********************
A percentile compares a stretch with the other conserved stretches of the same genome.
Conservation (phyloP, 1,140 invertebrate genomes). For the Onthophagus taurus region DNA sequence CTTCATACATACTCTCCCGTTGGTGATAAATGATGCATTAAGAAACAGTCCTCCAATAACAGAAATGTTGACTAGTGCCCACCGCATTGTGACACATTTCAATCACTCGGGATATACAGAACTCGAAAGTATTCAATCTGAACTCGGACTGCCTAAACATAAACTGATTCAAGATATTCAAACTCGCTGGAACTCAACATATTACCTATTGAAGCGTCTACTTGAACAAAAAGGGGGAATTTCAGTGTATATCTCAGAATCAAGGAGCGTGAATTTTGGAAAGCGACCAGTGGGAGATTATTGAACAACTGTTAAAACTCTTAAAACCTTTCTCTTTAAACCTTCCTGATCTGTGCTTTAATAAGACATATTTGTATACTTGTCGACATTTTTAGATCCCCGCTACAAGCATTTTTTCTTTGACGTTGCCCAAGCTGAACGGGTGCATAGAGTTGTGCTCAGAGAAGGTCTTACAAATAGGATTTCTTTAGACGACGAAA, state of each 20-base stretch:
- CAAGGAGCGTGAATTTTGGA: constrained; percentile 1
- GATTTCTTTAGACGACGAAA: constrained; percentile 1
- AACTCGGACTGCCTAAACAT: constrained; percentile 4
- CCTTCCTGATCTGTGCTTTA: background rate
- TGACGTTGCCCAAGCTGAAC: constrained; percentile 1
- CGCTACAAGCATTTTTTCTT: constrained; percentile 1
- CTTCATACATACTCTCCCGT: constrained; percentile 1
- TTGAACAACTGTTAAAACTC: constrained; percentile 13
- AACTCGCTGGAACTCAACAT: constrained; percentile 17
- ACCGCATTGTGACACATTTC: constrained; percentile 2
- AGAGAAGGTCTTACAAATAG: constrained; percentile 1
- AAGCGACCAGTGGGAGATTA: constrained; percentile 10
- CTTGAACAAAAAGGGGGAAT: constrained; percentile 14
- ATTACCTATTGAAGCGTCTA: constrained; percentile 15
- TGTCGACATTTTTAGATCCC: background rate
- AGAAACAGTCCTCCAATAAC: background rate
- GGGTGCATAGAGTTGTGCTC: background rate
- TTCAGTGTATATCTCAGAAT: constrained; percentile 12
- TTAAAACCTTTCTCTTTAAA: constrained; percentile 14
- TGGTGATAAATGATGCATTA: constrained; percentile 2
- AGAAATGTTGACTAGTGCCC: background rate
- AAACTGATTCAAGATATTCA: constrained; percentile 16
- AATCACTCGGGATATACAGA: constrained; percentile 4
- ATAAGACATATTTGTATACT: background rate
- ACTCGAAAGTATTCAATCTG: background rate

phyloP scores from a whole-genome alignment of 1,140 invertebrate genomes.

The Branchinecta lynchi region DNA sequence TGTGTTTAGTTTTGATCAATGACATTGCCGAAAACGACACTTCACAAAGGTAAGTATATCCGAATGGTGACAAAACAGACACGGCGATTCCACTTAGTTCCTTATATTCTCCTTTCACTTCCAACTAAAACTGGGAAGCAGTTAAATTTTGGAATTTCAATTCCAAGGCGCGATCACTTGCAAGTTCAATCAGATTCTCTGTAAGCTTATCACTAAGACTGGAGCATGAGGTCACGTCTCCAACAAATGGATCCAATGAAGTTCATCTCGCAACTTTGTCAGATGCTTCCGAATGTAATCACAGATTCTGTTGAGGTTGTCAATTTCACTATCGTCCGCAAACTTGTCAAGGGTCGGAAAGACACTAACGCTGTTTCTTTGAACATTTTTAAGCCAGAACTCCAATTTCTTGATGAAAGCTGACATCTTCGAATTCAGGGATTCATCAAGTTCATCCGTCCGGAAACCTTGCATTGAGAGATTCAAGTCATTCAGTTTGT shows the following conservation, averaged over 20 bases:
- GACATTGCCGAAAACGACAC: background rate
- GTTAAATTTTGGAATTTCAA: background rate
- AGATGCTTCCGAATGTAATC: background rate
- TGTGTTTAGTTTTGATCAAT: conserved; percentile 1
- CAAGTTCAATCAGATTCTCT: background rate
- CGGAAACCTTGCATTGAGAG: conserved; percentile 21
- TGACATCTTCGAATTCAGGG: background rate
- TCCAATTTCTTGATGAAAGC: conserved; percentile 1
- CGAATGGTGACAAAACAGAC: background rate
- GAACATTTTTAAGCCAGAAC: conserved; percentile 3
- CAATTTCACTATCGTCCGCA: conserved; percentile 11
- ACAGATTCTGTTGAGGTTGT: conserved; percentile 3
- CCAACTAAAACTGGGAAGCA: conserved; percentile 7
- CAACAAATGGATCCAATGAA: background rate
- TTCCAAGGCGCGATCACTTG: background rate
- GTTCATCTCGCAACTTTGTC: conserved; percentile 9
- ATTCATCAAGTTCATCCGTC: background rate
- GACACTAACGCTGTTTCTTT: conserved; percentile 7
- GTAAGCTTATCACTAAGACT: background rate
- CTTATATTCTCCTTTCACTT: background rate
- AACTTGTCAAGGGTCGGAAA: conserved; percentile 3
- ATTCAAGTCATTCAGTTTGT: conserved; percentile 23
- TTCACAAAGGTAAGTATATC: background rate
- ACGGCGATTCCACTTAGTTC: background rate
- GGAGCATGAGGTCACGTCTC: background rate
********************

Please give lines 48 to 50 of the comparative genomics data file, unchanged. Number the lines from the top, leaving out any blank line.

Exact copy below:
- GTAAGCTTATCACTAAGACT: background rate
- CTTATATTCTCCTTTCACTT: background rate
- AACTTGTCAAGGGTCGGAAA: conserved; percentile 3